“Blessed are they which hunger and thirst after righteousness, for they shall be filled” (Matthew 5:6).
What of the man tempted to despair? When a man after the breach of conscience by some grievous sin, is plunged into this gulf, that he thinks verily hell is prepared for him, and he must needs be damned. What remedy now in such a case? Answer: Some think the only way is to propound unto him, the grounds of universal grace,; as that, because he is a man, Christ died for him, for Christ died for all. But this is slender comfort, for the despairing conscience will thus reply, God indeed has done his part, but I refused God’s grace when it was offered. Therefore another way of comfort must be sought, which is, by proving unto him out of God’s word, that he is within the covenant, and that the promises of grace and life do belong unto him. For the effecting whereof, one main ground is here propounded; to wit, that though a want all righteousness, yet if he truly hunger after it, he is blessed. And the right applying of this ground is this: search must be made, whether the party thus despairing, has in him any spark of true grace, or no. And this will be known by these two demands: first, whether he dislikes his sins because they are sins; secondly, whether he truly desires to be reconciled unto God, to repent and believe in Christ. Now if his conscience tells him, that these things be in him indeed, then he is brought within the compass of this blessedness here pronounced by Christ, and has title to this promise, that he shall be satisfied. For he that is grieved for his sin, because thereby he has offended God, and withal has an earnest desire of mercy and grace, to repent and believe, is truly blessed. And therefore it may be said unto him, seeing you find in heart this grief for sin, and desire of grace, you are blessed and shall be satisfied. Thus may the distressed soul receive comfort; but as for them that live in sin, here is no comfort, for they have no true dislike of sin, no purpose or desire to repent thereof.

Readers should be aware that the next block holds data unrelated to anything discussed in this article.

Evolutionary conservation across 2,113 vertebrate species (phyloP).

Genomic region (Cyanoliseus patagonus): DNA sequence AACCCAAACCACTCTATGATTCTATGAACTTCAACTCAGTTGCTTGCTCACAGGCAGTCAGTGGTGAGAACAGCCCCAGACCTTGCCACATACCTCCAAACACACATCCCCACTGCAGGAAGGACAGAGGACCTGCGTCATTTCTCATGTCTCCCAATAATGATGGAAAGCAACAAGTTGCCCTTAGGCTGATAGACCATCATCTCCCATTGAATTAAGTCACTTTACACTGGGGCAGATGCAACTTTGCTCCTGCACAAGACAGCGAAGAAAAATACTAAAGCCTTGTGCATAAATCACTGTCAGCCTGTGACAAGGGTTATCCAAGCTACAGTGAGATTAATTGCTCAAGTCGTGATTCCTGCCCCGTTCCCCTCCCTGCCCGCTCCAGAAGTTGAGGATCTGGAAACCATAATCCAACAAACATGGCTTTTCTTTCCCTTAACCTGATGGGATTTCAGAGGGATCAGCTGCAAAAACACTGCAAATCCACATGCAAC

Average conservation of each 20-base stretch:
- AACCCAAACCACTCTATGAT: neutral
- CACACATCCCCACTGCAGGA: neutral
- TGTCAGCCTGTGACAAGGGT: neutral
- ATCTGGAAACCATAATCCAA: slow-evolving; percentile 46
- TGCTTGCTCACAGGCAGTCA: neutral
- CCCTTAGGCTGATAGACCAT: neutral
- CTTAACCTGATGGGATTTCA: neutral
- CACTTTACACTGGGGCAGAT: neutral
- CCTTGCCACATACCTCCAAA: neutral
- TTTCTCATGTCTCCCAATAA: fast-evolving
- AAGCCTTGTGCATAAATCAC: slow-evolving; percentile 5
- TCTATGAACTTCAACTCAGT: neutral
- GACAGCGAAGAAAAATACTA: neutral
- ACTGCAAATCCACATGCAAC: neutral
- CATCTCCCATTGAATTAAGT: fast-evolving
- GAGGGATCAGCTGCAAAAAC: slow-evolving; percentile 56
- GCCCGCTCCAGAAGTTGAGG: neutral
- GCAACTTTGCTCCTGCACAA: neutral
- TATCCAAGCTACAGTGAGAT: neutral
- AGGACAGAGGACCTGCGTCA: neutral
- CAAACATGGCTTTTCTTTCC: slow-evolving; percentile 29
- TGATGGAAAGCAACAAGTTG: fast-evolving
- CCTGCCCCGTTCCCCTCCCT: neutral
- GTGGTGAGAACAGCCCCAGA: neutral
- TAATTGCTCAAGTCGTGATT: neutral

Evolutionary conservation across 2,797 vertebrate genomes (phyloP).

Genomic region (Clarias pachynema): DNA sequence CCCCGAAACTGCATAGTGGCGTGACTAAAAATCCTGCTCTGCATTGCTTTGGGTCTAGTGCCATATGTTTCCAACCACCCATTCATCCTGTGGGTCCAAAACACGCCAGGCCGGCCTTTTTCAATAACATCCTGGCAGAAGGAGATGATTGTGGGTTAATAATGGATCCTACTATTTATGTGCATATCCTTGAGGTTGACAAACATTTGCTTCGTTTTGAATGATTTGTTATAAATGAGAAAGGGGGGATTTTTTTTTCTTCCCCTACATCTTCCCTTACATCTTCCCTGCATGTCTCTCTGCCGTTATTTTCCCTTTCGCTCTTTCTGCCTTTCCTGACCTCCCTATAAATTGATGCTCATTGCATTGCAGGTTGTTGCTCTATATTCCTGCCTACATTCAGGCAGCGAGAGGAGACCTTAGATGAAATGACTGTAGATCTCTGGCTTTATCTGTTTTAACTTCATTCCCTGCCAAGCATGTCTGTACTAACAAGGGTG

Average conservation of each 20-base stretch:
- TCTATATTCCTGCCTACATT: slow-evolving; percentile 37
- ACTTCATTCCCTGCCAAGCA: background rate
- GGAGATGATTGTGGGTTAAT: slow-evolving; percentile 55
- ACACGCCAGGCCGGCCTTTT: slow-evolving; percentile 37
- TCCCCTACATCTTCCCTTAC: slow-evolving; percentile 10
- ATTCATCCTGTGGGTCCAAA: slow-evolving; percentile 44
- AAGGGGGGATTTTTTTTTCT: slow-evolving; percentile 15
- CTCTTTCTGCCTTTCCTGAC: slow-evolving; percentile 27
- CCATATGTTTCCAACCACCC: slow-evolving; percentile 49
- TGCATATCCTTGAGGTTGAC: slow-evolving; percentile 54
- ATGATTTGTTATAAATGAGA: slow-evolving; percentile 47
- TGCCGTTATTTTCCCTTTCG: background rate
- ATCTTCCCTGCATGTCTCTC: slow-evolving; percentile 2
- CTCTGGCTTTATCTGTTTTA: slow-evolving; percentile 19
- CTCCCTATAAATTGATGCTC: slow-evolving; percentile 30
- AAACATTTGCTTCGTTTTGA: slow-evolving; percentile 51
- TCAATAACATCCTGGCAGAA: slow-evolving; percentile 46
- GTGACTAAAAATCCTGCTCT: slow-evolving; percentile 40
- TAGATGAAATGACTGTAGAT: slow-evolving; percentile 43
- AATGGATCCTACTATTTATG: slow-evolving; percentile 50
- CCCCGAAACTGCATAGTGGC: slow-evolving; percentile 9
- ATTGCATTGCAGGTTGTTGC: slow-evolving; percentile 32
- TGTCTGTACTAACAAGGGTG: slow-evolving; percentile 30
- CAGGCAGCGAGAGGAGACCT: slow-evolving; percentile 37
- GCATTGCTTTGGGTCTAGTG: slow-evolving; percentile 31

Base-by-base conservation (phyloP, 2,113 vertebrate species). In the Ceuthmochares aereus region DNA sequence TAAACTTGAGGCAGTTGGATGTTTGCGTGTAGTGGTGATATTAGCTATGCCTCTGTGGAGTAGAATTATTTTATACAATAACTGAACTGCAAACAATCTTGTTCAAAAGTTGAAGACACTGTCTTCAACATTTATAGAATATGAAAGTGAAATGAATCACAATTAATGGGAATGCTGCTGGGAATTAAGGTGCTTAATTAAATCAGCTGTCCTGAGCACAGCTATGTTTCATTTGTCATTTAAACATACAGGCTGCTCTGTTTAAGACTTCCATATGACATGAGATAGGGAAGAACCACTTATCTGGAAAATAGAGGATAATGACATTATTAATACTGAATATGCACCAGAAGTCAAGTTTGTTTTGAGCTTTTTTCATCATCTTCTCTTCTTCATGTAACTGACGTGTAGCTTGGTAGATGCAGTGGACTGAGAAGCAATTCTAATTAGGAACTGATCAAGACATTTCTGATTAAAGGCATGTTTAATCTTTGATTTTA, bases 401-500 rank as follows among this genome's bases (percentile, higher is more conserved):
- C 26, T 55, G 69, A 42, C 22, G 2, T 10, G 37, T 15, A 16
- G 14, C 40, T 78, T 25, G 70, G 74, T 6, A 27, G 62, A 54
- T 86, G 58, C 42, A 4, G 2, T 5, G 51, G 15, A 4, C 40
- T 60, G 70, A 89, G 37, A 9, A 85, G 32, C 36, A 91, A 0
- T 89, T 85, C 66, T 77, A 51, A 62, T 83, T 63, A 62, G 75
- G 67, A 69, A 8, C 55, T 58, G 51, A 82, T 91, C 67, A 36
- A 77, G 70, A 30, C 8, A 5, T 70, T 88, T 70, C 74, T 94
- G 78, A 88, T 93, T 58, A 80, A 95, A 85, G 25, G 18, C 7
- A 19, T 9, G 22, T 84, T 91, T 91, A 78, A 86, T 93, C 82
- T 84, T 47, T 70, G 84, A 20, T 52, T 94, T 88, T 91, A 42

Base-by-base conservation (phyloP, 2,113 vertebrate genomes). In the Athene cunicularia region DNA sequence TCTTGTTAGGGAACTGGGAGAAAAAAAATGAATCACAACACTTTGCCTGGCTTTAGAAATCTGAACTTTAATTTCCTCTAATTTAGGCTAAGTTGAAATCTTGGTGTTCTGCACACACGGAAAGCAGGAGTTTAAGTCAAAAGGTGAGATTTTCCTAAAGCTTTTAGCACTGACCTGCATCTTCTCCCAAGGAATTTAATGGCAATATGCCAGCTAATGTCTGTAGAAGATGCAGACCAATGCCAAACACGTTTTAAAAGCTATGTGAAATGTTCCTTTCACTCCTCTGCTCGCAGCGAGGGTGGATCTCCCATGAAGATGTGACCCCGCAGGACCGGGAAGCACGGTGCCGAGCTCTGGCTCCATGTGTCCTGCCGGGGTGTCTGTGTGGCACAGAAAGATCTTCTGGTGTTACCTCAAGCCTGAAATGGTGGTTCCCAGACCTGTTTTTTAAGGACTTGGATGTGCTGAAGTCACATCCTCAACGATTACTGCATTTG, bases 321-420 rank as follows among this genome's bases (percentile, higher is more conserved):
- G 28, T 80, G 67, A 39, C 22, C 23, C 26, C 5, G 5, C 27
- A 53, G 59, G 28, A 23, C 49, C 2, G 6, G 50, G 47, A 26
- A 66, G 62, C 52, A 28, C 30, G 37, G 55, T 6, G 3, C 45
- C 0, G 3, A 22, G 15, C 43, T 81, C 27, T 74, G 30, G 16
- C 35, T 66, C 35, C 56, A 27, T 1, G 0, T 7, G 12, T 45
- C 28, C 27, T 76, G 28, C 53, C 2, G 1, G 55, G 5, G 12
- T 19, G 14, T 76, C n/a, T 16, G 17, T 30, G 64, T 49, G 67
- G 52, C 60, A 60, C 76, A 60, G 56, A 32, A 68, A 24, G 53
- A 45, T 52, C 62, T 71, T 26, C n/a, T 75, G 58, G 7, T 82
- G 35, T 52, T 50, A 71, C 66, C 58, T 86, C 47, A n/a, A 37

By Puritan William Perkins